I finished every section early when I took in August which was terrible because I've never done that before. Bombed the hell out of it and cancelled. I think you're in a good spot because when you were crunched for time you didn't mindlessly rush. When I was in that same position as you I just blacked out and started clicking like a psychopath lol.

  • as5682as5682 Alum Member
    33 karma

    I just want to say, in addition to what everyone else is saying, DO NOT CANCEL YOUR SCORE. I was this close to canceling me score the first time i took the LSAT because I had thought i had done so absolutely terrible, but then i decided not to. Good thing i did because i had ended up scoring in the high 160. I have no idea how. I was so sure i had gotten in the low 150s. By the end of that exam, i was crying - i couldn't tell you one question or one game i had done or what the readings were about. My mind was absolutely blank.

    When i was debating to cancel the score or not, i thought to myself: good of bad, i am going to use this score to motivate me. And it worked out. You might have thought you did horrible, but you can't accurately judge how you are doing in such a high pressure exam. It could be that everyone else just did way worse than you.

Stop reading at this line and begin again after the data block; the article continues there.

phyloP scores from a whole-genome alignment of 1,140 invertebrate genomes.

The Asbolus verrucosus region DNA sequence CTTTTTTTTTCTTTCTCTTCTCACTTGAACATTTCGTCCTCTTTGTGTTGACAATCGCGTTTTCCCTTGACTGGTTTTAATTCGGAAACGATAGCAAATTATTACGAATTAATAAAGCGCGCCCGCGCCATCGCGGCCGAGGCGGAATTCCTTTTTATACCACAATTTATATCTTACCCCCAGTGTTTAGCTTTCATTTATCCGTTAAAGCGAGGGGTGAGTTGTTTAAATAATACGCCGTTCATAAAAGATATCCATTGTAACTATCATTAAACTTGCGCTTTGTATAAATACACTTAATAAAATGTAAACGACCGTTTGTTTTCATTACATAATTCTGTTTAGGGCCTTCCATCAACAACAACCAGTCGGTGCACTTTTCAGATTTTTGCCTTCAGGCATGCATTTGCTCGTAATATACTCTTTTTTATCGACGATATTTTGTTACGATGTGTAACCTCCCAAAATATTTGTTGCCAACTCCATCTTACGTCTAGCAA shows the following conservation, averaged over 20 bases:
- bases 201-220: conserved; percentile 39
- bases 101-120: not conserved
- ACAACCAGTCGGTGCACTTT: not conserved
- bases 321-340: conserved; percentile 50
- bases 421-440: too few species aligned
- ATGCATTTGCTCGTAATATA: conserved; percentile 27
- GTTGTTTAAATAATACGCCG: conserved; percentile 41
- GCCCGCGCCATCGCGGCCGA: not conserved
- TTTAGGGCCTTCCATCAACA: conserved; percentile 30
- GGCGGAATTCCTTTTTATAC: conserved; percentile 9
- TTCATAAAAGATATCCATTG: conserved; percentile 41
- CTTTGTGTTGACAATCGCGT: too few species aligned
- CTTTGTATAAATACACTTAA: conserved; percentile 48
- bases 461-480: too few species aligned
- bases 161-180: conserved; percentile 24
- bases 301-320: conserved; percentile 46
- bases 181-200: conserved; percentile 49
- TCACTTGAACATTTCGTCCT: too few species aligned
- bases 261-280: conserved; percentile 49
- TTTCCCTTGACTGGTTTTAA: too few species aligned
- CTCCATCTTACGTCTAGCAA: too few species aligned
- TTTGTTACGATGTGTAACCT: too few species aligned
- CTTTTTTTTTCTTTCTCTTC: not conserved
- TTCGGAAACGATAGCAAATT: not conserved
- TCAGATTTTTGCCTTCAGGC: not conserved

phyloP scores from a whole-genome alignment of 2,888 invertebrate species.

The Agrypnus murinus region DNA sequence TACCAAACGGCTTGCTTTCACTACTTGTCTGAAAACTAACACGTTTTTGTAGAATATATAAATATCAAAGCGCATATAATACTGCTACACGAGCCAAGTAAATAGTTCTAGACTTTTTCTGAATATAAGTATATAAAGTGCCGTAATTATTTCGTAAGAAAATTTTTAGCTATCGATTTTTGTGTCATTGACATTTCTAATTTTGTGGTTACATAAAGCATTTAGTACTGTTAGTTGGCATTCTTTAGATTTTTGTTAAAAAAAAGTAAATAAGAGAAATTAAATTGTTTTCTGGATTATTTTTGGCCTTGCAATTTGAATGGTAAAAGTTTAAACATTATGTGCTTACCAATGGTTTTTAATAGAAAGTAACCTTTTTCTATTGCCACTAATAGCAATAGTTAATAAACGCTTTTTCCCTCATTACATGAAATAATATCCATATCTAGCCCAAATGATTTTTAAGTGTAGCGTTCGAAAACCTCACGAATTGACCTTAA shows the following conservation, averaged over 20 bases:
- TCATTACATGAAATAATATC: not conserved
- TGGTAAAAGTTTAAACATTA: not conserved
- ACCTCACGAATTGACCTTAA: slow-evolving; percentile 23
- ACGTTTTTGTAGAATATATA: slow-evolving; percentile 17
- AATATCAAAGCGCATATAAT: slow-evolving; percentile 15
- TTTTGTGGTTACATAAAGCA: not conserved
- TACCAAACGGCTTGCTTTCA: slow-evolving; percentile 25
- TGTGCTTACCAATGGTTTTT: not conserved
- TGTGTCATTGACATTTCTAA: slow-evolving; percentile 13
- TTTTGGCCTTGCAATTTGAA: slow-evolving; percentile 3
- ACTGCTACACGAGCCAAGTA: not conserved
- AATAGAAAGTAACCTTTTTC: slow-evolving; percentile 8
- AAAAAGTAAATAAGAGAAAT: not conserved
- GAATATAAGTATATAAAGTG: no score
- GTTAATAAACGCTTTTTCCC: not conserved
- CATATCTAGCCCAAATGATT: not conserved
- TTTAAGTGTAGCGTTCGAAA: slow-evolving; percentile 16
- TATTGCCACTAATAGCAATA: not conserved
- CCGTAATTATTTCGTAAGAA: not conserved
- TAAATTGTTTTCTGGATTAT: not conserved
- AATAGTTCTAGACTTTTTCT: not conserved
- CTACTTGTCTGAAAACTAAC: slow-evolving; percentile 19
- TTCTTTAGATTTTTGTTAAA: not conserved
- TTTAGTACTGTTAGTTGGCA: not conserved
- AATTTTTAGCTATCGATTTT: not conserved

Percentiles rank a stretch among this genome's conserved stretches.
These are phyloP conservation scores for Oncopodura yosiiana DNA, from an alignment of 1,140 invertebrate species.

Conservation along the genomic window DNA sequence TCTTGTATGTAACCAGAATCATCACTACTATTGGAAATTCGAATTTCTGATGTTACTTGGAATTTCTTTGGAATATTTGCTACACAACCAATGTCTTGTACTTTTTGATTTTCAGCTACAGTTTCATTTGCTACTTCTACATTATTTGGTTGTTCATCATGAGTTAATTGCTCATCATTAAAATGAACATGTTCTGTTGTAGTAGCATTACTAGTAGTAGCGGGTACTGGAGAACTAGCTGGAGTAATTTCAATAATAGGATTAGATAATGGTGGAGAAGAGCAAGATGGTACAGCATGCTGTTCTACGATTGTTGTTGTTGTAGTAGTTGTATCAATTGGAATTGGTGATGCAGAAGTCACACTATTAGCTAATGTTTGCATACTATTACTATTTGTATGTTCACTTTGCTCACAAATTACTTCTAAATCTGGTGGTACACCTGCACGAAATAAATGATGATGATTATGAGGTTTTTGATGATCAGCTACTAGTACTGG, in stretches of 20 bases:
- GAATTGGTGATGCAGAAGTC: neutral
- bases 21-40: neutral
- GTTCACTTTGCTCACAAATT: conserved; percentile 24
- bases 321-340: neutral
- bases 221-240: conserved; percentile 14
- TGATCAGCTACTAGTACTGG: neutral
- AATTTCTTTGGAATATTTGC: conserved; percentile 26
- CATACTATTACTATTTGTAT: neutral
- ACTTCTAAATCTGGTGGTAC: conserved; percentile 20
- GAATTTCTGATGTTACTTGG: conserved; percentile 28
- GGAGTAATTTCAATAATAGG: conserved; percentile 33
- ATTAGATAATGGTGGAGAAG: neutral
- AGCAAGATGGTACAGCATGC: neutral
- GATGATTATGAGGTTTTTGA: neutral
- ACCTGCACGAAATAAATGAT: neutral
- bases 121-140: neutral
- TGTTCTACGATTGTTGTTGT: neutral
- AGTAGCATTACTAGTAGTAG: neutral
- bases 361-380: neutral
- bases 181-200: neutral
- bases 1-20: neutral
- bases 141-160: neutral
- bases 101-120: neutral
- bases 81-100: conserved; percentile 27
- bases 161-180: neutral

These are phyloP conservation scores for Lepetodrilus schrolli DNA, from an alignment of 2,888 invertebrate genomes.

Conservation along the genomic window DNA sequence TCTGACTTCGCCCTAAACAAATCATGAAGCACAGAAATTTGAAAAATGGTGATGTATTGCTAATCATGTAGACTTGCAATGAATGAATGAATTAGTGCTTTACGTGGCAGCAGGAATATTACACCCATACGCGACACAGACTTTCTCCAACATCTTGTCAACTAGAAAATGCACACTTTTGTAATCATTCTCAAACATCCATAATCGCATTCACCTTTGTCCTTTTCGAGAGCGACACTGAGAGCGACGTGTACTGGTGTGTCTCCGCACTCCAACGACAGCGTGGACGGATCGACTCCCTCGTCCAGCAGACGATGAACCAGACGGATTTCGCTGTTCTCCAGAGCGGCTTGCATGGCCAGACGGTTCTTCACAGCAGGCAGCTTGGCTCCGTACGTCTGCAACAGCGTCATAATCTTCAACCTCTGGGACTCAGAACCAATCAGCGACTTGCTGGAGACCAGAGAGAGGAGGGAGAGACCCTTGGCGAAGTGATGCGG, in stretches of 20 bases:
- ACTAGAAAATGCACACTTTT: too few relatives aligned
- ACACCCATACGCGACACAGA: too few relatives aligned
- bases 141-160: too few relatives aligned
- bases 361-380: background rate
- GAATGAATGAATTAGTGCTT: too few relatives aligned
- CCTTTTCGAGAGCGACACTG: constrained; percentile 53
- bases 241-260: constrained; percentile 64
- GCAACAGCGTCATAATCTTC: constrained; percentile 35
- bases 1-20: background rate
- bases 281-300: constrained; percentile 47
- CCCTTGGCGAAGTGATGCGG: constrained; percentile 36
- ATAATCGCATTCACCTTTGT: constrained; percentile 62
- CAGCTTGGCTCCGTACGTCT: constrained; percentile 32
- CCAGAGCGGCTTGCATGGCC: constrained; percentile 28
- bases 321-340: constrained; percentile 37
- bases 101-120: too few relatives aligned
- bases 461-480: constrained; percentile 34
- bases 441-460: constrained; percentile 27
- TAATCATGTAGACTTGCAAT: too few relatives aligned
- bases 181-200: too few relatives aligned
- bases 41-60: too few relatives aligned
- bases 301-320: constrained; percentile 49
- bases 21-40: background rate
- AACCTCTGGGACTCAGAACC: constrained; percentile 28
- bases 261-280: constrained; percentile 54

So, final point; DO NOT CANCEL YOUR SCORE - whatever it turns out to be, use that as a motivator to do better next time.

  • lukehill.dlukehill.d Member
    1 karma

    I'm right there with you all! LG was OK, but I knew it was below average going into RC. In the third passage, my face (as opposed to my performance) started heating up, I needed water, and I did not recall what the passage was about after 3 minutes reading it.

    Was hoping for mid-160s, but I don't think I'll crack 160! Going for it again in November, and I am so happy to have one failure under my belt. In hindsight, I realize that LR went pretty well even after my breakdown on RC. Thank you all for your comments that I empathize with so much!

    Let's set a plan and a strategy, then go out and GET SOME.